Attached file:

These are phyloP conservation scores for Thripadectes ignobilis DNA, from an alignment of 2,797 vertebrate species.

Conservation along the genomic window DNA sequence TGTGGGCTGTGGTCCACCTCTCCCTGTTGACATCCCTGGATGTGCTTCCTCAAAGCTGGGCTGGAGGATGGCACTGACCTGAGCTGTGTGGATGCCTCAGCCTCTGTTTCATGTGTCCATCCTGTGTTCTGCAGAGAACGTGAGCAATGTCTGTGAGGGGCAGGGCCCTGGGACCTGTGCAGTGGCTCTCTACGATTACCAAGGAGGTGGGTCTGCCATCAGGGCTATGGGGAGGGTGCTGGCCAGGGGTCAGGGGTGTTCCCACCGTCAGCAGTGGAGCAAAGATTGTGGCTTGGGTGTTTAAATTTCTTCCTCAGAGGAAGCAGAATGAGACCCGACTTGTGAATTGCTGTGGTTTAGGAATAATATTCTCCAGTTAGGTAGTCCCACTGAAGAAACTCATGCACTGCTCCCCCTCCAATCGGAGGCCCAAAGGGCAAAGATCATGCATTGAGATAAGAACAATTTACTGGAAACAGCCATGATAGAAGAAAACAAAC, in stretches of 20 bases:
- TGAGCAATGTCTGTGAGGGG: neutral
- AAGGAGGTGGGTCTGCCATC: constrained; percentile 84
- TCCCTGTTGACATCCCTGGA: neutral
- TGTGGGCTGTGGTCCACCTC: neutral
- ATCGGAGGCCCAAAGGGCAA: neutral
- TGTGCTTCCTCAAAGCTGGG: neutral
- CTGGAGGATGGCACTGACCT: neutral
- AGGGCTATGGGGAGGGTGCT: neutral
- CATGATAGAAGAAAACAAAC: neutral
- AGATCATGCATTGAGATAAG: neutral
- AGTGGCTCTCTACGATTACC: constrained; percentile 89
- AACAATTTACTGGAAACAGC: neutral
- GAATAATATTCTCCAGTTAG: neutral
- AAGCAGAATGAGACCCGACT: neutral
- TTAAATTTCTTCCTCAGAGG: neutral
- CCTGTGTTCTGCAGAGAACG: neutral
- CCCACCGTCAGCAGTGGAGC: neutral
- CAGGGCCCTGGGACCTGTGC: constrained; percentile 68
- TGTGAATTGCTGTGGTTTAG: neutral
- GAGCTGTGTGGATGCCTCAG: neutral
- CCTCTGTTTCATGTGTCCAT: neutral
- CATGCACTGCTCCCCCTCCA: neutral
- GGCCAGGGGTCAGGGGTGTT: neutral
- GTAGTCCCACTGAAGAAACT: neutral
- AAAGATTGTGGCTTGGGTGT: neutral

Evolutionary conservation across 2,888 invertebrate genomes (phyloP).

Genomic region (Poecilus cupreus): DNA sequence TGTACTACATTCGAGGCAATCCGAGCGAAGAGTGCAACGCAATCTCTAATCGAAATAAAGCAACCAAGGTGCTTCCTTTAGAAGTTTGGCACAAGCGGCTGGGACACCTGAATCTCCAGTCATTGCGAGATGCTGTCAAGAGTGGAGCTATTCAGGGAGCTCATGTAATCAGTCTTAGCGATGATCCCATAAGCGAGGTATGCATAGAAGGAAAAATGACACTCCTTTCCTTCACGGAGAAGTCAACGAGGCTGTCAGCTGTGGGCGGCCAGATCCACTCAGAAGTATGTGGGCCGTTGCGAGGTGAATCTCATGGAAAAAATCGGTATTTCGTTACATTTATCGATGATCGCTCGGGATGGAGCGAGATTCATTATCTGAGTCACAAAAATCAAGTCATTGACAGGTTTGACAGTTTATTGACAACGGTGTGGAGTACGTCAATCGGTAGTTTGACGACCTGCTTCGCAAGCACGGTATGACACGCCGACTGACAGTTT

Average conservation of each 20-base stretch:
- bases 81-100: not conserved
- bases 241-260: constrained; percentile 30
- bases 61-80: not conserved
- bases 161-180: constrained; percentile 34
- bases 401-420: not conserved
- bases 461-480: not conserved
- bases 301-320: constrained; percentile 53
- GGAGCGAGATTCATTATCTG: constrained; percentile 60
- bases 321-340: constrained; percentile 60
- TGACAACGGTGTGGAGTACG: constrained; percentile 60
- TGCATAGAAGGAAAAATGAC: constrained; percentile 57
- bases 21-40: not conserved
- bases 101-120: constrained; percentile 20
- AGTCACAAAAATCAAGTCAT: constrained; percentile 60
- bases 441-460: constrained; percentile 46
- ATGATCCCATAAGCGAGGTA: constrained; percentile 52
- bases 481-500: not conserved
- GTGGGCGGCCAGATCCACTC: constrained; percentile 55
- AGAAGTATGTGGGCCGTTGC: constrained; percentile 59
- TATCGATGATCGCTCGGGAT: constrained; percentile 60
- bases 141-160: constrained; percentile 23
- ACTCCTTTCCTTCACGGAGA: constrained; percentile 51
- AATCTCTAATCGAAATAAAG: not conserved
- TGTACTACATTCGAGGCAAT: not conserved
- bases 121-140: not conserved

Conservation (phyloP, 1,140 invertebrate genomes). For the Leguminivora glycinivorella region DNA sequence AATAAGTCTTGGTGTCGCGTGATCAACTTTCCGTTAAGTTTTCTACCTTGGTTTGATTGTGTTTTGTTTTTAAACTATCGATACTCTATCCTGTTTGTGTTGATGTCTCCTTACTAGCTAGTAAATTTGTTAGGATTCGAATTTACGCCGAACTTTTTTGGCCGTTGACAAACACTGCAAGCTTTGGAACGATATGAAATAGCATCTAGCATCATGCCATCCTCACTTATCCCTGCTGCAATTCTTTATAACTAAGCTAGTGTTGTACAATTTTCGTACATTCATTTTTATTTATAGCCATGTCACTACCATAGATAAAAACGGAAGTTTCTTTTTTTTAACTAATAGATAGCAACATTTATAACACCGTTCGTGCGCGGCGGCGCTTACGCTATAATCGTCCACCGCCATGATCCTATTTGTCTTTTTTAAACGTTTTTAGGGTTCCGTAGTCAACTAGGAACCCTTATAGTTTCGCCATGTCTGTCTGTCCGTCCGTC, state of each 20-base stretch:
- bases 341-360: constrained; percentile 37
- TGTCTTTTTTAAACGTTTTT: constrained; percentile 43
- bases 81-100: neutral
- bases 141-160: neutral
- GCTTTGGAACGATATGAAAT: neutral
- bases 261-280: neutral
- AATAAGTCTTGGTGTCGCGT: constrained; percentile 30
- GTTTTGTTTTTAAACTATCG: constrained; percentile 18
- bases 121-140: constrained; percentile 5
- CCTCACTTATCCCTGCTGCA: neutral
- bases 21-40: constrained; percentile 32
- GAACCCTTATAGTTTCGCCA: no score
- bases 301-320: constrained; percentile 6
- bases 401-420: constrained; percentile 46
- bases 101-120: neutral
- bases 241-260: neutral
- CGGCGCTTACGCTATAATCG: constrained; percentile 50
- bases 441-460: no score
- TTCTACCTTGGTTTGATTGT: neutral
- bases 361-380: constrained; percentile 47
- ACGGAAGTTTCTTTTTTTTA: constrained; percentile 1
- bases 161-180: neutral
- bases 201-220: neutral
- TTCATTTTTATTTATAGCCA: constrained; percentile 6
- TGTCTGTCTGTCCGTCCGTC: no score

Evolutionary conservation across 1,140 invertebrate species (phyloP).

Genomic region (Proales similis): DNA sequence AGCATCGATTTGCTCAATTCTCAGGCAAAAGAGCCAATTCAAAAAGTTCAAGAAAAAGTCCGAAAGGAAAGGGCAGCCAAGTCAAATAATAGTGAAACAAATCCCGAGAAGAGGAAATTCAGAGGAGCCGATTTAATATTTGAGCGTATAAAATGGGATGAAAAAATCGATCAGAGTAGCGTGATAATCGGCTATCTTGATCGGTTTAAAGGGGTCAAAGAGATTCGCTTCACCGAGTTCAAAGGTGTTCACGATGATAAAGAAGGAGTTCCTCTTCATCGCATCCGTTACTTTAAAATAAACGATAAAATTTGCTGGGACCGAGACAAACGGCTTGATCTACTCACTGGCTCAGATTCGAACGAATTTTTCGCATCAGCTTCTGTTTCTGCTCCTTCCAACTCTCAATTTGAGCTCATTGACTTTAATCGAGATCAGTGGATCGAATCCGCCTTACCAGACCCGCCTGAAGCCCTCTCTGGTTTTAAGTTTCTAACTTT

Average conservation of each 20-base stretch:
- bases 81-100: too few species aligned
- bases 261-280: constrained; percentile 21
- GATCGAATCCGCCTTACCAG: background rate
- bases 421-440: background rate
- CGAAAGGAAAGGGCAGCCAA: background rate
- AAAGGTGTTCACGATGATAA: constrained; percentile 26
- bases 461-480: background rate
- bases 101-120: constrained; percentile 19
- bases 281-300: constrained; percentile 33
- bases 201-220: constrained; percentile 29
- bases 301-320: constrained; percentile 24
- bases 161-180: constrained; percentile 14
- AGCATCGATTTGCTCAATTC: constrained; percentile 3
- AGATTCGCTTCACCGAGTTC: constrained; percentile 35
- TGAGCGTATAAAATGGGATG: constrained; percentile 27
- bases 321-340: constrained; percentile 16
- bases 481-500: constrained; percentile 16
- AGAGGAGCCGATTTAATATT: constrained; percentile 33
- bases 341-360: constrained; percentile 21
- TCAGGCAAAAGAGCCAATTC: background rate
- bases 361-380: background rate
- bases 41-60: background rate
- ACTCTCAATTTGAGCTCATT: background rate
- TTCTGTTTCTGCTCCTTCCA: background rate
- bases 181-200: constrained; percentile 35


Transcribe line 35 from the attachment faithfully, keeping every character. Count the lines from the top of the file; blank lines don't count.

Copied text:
- bases 401-420: not conserved